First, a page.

BASH Programming

The Difference Between “>” and “>>” in Linux

Learning Linux terminal is easy, but mastering it is a bit hard. In many situations, you come across commands that mystify you because they contain different operators. Operators are characters or set of characters which offer different functionalities.

For example, one of the most used sets of operators in Linux is direction operators. Direction operators redirect the input or output of a command to a file or any other command.

There are two approaches for redirection; input redirection, and output redirection. For input redirection, we use less-than “<” sign and for output redirection greater-than “>” sign which are also termed as angled brackets.

Understanding operators is a bit troublesome. Adding one character to an operator can change its functionality altogether. Many Linux users face a similar situation while using “>” and “>>” operators in terminal. Both are output direction operators. So, what is the difference? Well, this write-up is all about discussing how these two operators differ. Let’s begin.

Difference Between “>” and “>>” in Linux

As discussed in the introductory part, both operators are output direction operators. The main difference is mentioned below:

>“: Overwrites the existing file, or creates a file if the file of the mentioned name is not present in the directory.

>>“: Appends the existing file, or creates a file if the file of the mentioned name is not present in the directory.

While making modifications in a file and you want to overwrite the existing data, then use the “>” operator. If you want to append something to that file, use the “>>” operator.  Let’s understand it with an example. I am executing the following command in terminal:

$ echo “Welcome to LinuxHint” > my_file_1.txt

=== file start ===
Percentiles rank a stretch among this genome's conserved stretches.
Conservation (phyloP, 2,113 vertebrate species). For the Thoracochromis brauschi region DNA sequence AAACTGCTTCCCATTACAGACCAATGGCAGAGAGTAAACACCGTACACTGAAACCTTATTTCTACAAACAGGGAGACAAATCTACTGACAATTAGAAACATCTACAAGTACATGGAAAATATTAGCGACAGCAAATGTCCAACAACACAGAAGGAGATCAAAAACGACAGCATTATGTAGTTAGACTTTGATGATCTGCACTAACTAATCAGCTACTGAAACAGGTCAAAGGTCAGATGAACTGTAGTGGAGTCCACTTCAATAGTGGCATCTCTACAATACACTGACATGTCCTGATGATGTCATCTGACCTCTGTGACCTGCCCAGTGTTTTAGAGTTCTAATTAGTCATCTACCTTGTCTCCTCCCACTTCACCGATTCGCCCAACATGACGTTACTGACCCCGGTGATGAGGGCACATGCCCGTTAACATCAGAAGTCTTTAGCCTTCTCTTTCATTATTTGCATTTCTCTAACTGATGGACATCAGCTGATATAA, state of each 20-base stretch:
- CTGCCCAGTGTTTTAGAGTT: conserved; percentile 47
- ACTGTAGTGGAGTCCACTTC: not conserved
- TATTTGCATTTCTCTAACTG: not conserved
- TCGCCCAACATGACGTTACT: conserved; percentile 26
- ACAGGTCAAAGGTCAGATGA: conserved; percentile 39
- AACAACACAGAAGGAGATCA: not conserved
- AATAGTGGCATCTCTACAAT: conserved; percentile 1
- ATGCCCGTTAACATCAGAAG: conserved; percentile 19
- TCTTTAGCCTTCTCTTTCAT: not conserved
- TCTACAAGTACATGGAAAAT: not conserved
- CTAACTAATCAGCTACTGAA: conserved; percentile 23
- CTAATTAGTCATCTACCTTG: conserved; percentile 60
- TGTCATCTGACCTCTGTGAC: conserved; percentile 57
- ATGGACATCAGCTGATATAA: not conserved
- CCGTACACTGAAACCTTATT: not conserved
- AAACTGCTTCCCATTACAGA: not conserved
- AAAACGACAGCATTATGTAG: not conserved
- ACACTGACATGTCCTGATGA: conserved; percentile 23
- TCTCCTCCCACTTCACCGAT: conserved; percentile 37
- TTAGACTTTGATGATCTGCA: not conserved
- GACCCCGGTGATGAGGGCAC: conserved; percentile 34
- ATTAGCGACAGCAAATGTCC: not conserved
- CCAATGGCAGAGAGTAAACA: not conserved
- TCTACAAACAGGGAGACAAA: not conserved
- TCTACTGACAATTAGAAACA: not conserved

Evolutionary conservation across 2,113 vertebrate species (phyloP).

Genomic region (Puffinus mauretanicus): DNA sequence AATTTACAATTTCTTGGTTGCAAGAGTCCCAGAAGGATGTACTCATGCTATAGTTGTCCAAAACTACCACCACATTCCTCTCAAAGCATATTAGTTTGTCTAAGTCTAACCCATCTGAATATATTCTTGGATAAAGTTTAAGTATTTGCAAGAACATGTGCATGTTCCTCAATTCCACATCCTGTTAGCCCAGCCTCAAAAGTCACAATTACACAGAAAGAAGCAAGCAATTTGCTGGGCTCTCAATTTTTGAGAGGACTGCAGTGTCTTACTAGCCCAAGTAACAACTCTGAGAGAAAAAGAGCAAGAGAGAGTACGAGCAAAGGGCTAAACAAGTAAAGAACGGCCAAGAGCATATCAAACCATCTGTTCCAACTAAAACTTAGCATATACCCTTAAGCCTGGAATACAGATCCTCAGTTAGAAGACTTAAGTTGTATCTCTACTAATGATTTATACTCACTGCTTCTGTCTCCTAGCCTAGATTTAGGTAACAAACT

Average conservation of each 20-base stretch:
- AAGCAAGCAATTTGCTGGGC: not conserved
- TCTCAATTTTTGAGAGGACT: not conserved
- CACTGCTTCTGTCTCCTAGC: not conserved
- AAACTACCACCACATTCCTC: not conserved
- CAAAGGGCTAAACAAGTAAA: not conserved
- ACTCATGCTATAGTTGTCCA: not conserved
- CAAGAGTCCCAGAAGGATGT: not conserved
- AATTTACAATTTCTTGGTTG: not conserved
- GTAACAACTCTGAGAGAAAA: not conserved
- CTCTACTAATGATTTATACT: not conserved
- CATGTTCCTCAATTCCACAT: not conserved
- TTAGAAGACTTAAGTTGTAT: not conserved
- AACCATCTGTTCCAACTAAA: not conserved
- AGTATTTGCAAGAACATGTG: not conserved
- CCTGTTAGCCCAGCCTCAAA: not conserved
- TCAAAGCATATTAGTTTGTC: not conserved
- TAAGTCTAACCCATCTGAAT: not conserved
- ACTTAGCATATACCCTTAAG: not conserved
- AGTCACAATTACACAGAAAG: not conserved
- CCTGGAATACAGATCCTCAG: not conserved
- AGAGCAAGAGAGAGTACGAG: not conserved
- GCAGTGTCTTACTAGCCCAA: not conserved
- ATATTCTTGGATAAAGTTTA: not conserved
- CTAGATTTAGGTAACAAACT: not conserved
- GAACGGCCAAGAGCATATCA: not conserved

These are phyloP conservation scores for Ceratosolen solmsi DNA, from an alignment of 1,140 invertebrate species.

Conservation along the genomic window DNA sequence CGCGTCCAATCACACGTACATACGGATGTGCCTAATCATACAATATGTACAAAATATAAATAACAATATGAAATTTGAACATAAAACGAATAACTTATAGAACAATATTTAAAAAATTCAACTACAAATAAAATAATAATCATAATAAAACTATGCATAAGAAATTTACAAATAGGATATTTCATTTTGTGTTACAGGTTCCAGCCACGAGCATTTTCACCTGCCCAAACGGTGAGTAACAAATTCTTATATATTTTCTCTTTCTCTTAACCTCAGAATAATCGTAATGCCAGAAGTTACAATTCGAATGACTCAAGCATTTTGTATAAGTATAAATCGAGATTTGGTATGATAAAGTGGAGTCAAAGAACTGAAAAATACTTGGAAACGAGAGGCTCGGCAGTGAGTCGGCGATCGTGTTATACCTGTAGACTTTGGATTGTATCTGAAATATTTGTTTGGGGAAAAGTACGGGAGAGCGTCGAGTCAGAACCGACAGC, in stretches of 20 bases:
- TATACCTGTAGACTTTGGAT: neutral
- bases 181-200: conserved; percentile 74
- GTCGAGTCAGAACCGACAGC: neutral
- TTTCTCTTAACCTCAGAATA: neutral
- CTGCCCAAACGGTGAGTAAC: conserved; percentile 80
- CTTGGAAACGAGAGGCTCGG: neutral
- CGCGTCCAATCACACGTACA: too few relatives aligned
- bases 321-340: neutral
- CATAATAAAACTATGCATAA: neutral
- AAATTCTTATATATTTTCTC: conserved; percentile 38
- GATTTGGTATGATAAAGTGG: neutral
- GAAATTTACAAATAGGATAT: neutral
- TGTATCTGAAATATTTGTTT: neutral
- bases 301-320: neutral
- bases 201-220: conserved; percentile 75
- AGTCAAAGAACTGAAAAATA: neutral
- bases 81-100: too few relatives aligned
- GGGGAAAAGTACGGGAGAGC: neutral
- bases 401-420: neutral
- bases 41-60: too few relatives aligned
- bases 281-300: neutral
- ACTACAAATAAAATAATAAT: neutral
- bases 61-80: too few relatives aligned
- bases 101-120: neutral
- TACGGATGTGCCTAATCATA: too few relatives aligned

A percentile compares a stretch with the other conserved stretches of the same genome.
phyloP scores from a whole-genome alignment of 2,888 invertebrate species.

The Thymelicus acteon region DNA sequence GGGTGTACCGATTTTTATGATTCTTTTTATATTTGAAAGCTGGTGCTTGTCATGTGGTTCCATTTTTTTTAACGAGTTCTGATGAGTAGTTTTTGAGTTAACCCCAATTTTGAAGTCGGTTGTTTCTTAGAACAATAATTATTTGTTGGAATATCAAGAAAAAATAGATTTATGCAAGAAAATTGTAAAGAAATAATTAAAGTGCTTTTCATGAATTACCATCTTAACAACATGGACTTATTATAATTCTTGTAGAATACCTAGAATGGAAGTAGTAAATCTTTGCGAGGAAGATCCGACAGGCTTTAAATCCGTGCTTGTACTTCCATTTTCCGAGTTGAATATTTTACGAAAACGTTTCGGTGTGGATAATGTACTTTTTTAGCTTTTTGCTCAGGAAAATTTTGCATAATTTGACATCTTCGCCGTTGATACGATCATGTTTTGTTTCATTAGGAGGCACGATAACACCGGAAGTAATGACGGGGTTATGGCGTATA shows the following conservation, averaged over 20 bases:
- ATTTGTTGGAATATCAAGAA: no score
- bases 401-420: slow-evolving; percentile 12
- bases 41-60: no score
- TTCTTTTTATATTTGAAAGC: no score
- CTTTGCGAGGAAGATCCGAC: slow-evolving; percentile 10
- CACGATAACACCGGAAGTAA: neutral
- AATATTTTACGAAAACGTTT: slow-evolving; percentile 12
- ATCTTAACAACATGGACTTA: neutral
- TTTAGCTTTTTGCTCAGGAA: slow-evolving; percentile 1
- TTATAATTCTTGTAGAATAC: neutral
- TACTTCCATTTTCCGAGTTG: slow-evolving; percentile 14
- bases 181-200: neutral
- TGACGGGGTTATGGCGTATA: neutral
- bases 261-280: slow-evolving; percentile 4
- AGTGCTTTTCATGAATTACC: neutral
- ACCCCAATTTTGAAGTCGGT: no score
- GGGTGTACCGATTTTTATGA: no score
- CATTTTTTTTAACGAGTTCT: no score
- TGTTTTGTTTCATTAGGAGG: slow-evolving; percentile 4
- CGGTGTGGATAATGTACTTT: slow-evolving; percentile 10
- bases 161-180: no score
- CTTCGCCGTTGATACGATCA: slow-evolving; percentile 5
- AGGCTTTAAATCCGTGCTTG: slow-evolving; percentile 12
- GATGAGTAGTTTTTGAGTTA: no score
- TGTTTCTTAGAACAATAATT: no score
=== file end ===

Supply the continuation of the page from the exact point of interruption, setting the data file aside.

You will notice that a text file will be created in the directory with the text “Welcome to LinuxHint”. To check, type“ls”:

To read the file type:

$ cat my_file_1.txt

Let’s run the same command but with different text:

$ echo “Learn latest tips and tricks about Linux” > my_file_1.txt

Now, open read the file using:

$ cat my_file_1.txt

The new text has overwritten the previous text.

Let’s use “>>” operator:

$ echo “Welcome to LinuxHint” >> my_file_2.txt

It will also create a file by the name of “my_file_2.txt” in the current directory. Type “ls” to verify it:

To read this file, use:

$ cat my_file_2.txt

Now, let’s change the text:

$ echo “Learn latest tips and tricks about Linux” > my_file_2.txt

Since we are using a file that has already been created; to check what changes “>>” operator made, execute:

$ cat my_file_2.txt

As it can been seen that instead of overwriting the existing text, the “>>” operator appended the text.


Some commands in Linux can cause confusion, especially to new users, because they contain operators. Operators are a bit tricky to understand because each operator can have different functionality. In this guide, we learned the difference between “>” and “>>” operators.

The “>” is an output operator that overwrites the existing file, while “>>” is also an output operator but appends the data in an already existing file. Both operators are often used to modify the files in Linux.

About the author

Sam U

I am a professional graphics designer with over 6 years of experience. Currently doing research in virtual reality, augmented reality and mixed reality.
I hardly watch movies but love to read tech related books and articles.